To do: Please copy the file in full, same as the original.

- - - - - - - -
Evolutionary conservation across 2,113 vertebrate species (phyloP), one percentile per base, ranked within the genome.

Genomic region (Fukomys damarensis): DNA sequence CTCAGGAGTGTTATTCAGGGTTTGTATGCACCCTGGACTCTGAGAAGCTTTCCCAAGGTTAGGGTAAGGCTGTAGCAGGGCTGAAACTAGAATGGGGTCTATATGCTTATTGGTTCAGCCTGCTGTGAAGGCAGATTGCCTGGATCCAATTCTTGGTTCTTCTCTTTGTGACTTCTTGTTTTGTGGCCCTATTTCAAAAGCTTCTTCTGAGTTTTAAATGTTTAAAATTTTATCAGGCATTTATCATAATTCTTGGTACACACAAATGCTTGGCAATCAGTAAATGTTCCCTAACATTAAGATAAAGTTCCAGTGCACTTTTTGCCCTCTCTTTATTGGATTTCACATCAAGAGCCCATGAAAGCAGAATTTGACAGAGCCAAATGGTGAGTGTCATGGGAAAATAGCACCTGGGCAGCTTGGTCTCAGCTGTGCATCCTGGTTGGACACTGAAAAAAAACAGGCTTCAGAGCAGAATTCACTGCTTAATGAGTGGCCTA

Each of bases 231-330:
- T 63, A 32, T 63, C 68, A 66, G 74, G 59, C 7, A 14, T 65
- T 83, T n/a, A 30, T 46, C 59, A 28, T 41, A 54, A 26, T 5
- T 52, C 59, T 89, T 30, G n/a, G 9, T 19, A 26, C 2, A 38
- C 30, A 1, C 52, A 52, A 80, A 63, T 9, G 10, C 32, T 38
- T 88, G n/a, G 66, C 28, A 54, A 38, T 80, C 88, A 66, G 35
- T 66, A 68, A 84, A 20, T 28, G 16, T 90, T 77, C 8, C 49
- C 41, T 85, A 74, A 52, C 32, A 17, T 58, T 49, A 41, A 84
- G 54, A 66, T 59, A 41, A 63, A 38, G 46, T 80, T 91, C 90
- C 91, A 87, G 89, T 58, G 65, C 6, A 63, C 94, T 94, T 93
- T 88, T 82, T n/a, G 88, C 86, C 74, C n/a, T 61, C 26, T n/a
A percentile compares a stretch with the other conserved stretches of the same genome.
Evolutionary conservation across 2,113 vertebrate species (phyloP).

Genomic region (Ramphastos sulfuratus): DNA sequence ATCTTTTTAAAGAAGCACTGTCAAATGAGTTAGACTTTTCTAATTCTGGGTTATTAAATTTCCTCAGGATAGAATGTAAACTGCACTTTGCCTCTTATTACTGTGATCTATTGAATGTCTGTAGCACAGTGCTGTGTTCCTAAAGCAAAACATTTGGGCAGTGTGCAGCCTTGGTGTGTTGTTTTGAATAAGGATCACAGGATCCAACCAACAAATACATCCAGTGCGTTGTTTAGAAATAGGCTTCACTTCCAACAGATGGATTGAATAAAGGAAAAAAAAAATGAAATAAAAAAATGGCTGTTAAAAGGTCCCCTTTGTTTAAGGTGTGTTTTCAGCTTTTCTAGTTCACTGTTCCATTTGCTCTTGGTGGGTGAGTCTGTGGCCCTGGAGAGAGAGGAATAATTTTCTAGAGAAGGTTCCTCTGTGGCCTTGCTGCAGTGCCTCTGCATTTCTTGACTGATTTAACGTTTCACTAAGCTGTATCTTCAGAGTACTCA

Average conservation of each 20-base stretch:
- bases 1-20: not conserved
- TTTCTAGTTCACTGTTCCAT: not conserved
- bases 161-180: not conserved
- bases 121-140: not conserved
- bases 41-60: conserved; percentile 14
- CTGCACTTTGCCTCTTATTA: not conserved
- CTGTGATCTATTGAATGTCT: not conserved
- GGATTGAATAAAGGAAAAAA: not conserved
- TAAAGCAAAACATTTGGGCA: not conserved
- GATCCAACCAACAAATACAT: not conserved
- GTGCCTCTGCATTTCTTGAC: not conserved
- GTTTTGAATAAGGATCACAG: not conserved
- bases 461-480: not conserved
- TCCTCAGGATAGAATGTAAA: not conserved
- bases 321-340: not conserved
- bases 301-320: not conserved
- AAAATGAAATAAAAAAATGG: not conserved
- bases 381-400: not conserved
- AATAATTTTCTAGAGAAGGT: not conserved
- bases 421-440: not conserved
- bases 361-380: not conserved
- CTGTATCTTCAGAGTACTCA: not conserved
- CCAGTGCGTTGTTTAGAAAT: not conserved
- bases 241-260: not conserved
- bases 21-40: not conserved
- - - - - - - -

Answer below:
Evolutionary conservation across 2,113 vertebrate species (phyloP), one percentile per base, ranked within the genome.

Genomic region (Fukomys damarensis): DNA sequence CTCAGGAGTGTTATTCAGGGTTTGTATGCACCCTGGACTCTGAGAAGCTTTCCCAAGGTTAGGGTAAGGCTGTAGCAGGGCTGAAACTAGAATGGGGTCTATATGCTTATTGGTTCAGCCTGCTGTGAAGGCAGATTGCCTGGATCCAATTCTTGGTTCTTCTCTTTGTGACTTCTTGTTTTGTGGCCCTATTTCAAAAGCTTCTTCTGAGTTTTAAATGTTTAAAATTTTATCAGGCATTTATCATAATTCTTGGTACACACAAATGCTTGGCAATCAGTAAATGTTCCCTAACATTAAGATAAAGTTCCAGTGCACTTTTTGCCCTCTCTTTATTGGATTTCACATCAAGAGCCCATGAAAGCAGAATTTGACAGAGCCAAATGGTGAGTGTCATGGGAAAATAGCACCTGGGCAGCTTGGTCTCAGCTGTGCATCCTGGTTGGACACTGAAAAAAAACAGGCTTCAGAGCAGAATTCACTGCTTAATGAGTGGCCTA

Each of bases 231-330:
- T 63, A 32, T 63, C 68, A 66, G 74, G 59, C 7, A 14, T 65
- T 83, T n/a, A 30, T 46, C 59, A 28, T 41, A 54, A 26, T 5
- T 52, C 59, T 89, T 30, G n/a, G 9, T 19, A 26, C 2, A 38
- C 30, A 1, C 52, A 52, A 80, A 63, T 9, G 10, C 32, T 38
- T 88, G n/a, G 66, C 28, A 54, A 38, T 80, C 88, A 66, G 35
- T 66, A 68, A 84, A 20, T 28, G 16, T 90, T 77, C 8, C 49
- C 41, T 85, A 74, A 52, C 32, A 17, T 58, T 49, A 41, A 84
- G 54, A 66, T 59, A 41, A 63, A 38, G 46, T 80, T 91, C 90
- C 91, A 87, G 89, T 58, G 65, C 6, A 63, C 94, T 94, T 93
- T 88, T 82, T n/a, G 88, C 86, C 74, C n/a, T 61, C 26, T n/a
A percentile compares a stretch with the other conserved stretches of the same genome.
Evolutionary conservation across 2,113 vertebrate species (phyloP).

Genomic region (Ramphastos sulfuratus): DNA sequence ATCTTTTTAAAGAAGCACTGTCAAATGAGTTAGACTTTTCTAATTCTGGGTTATTAAATTTCCTCAGGATAGAATGTAAACTGCACTTTGCCTCTTATTACTGTGATCTATTGAATGTCTGTAGCACAGTGCTGTGTTCCTAAAGCAAAACATTTGGGCAGTGTGCAGCCTTGGTGTGTTGTTTTGAATAAGGATCACAGGATCCAACCAACAAATACATCCAGTGCGTTGTTTAGAAATAGGCTTCACTTCCAACAGATGGATTGAATAAAGGAAAAAAAAAATGAAATAAAAAAATGGCTGTTAAAAGGTCCCCTTTGTTTAAGGTGTGTTTTCAGCTTTTCTAGTTCACTGTTCCATTTGCTCTTGGTGGGTGAGTCTGTGGCCCTGGAGAGAGAGGAATAATTTTCTAGAGAAGGTTCCTCTGTGGCCTTGCTGCAGTGCCTCTGCATTTCTTGACTGATTTAACGTTTCACTAAGCTGTATCTTCAGAGTACTCA

Average conservation of each 20-base stretch:
- bases 1-20: not conserved
- TTTCTAGTTCACTGTTCCAT: not conserved
- bases 161-180: not conserved
- bases 121-140: not conserved
- bases 41-60: conserved; percentile 14
- CTGCACTTTGCCTCTTATTA: not conserved
- CTGTGATCTATTGAATGTCT: not conserved
- GGATTGAATAAAGGAAAAAA: not conserved
- TAAAGCAAAACATTTGGGCA: not conserved
- GATCCAACCAACAAATACAT: not conserved
- GTGCCTCTGCATTTCTTGAC: not conserved
- GTTTTGAATAAGGATCACAG: not conserved
- bases 461-480: not conserved
- TCCTCAGGATAGAATGTAAA: not conserved
- bases 321-340: not conserved
- bases 301-320: not conserved
- AAAATGAAATAAAAAAATGG: not conserved
- bases 381-400: not conserved
- AATAATTTTCTAGAGAAGGT: not conserved
- bases 421-440: not conserved
- bases 361-380: not conserved
- CTGTATCTTCAGAGTACTCA: not conserved
- CCAGTGCGTTGTTTAGAAAT: not conserved
- bases 241-260: not conserved
- bases 21-40: not conserved